Kremlin to consider British interview of Salisbury poisoning suspects

Kremlin to consider British interview of Salisbury poisoning suspects

Published by Ellie Harries at 11:31am 14th September 2018. (Updated at 12:48pm 14th September 2018)

The Russian government have said Britain need to make a request to interview the men suspected of poisoning Sergei and Yulia Skripal, and they'll consider whether to allow it.

The Kremlin have also said it is absurd to accuse Russia of lying about the two men accused of poisoning the Skripals in Salisbury.

Commentators have expressed incredulity after Alexander Petrov and Ruslan Boshirov told the Kremin-funded TV channel Russia Today (RT) that they were in Salisbury on 3 March as tourists to visit the cathedral and nearby Stonehenge.

Kremlin spokesman Dmitry Peskov said any request would be looked at "in strict accordance with Russian law", while denying any Russian involvement in the poisonings.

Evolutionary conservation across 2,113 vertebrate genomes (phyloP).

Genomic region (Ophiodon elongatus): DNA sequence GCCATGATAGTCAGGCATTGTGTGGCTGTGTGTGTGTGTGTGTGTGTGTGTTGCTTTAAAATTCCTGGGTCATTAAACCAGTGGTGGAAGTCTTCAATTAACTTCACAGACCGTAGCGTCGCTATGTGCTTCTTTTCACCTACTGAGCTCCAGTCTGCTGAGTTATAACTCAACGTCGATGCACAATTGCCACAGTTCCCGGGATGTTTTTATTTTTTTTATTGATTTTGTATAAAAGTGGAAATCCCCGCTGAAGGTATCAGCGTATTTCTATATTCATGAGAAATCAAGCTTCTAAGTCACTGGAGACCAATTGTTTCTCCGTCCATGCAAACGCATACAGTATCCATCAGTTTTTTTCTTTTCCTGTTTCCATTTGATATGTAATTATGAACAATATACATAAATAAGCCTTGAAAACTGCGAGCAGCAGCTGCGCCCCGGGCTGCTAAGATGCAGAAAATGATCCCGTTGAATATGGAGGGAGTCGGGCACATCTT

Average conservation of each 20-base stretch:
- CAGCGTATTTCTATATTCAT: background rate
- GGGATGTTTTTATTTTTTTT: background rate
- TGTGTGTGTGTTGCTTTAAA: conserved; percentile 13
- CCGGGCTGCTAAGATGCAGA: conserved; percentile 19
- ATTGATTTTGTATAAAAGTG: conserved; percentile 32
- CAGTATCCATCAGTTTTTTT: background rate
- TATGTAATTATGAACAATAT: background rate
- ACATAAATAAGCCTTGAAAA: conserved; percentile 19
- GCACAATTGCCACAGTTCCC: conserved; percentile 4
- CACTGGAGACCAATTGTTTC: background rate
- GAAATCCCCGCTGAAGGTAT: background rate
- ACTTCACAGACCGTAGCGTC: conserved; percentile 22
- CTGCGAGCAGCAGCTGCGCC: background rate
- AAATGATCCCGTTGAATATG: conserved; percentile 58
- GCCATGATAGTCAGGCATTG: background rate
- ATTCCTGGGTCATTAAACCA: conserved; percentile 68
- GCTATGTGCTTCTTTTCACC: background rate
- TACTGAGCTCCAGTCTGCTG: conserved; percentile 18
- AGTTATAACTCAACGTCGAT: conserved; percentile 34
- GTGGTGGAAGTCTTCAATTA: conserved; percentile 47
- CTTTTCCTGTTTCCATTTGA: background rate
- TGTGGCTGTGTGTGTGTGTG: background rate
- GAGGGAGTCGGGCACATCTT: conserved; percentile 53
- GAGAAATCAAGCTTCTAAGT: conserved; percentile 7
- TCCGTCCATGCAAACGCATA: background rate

Britain has charged Petrov and Boshirov with attempting to murder Sergei Skripal, a former Russian spy, and his daughter Yulia by spraying the nerve agent novichok on his door.

 

The two men have suggested they are the victims of a "fantastical coincidence" and would like an apology from the real poisoners.

Salisbury Spy Suspects Fisherton Street
The suspects were seen in and around Salisbury in March

British intelligence found the novichok was stored in a fake Nina Ricci perfume bottle, but the two suspects said that would be a ridiculous way for them to transport poison, which they denied having, as it would be "silly for decent lads" to have women's perfume.

Downing Street has rubbished claims that they simply wanted to see the sights of Wiltshire, describing them as "lies".

Theresa May's spokesman said the suspects' comments were "an insult" and "deeply offensive".

"The lies and blatant fabrications in this interview given to a Russian state-sponsored TV station are an insult to the public's intelligence," he said.

"More importantly, they are deeply offensive to the victims and loved ones of this horrific attack."

On Wednesday, Russian President Vladimir Putin said the two men had been identified by the Kremlin and insisted they were civilians and "not criminals".

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